It seems that the switching of gender roles is very much ‘a thing’ in Shakespeare, not just from the modern performance view, but in the plays themselves and historically in how the roles were originally performed by men. Switching the roles for modern performance can be useful as a way to revisit and question the themes in Shakespeare’s plays and consider whether what they say still has contemporary relevance.
That’s something that is particularly important in a play like The Taming of the Shrew, which if we take it at face value presents some challenges for a modern audience in terms of its controversial treatment of male and female roles or, more specifically, how it seems to tolerate, promote and perpetuate misogyny and domestic abuse. There’s an argument to be made that Shakespeare was subverting such attitudes, but the fact that it is a comedy makes it difficult to approach from a modern perspective and any attempt to impose a contemporary outlook or commentary on it risks losing the comedic genius of the play. The RSC’s 2019 The Taming of the Shrew takes a big gamble by not only switching the roles of master and mistress, but completely gender switching every role in the play.
Here in Justin Audibert’s production the play has been translated to a matriarchy in the 1590s (the time of the writing of the play), all the male characters transformed into women and played by women as women, while all the female characters are transformed into men and played by men as men. There’s justification for carrying out this experiment, for seeing whether what Shakespeare is really doing is not exploring questions of gender roles, as much as questions of power and dominance, which is a consistent theme in Shakespeare’s works. Whether that’s true of The Taming of the Shrew is less certain but there’s a case to be made for it. The problem however is that it’s all very messy and confusing, particularly if you attempt to look beyond the comedy and question whether the role-reversal really challenges gender stereotypes or brings anything new to the play at all.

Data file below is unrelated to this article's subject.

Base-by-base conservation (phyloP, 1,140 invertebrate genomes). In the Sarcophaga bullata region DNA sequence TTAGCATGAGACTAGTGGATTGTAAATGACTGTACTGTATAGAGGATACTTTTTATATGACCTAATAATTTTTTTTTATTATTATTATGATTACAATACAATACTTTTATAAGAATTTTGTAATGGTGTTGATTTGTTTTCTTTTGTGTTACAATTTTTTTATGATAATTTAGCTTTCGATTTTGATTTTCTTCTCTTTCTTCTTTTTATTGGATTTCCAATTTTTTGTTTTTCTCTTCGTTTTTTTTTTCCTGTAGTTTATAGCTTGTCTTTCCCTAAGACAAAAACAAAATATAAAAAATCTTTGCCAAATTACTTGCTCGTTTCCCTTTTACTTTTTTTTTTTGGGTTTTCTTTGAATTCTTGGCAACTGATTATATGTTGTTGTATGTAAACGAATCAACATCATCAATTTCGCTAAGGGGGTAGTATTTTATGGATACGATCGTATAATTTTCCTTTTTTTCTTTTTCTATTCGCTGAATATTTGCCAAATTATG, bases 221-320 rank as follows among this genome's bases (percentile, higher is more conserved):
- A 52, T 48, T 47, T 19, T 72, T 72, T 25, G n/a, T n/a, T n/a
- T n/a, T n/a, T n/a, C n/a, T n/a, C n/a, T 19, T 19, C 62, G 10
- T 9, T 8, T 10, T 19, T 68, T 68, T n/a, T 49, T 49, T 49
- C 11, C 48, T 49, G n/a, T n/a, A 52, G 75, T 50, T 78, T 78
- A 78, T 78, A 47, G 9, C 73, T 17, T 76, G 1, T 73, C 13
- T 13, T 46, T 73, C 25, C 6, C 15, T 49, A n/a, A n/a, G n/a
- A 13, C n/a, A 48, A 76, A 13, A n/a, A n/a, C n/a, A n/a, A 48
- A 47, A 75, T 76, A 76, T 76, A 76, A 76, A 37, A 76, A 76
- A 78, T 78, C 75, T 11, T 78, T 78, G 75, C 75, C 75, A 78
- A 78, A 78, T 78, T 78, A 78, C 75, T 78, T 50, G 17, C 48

The good points are that it’s often hilariously funny in an Upstart Crow way. The performances are delightfully over-the-top, with lots of Harry Enfield-like ‘oooh, young man’ eye-rolling, fanning and swooning on the part of the suitors for Bianca (Bianco here evidently) from Sophie Stanton and Emily Johnstone. It can become a bit shouty and speedy, throwing away perfectly good situational comedy and lines for the sake of a cheap laugh, there’s lots of swagger and exaggerated gestures – particularly on the part of Laura Elsworthy’s Tranio – but by and large it works and is funny. It’s not as if Shakespeare was above cheap laughs in The Taming of the Shrew, so it captures the absurd spirit of the work well.
The region free DVD looks fine. NTSC for international compatibility, the image is a little soft on a HD television but there are no issues and the production looks clear and colourful. The audio likewise is excellent with Dolby Digital 2.0 and 5.1 soundtracks. There’s a good essay in booklet by Martin Wiggins that attempts to explain what we would see as peculiarities in character, comedy and gender politics by placing it in the context of the time it was written, with reference to other plays and historical events. The extras include the usual RSC interviews and a director’s commentary.
Comic review: Omni-Visibilis by Trondheim and Bonhomme
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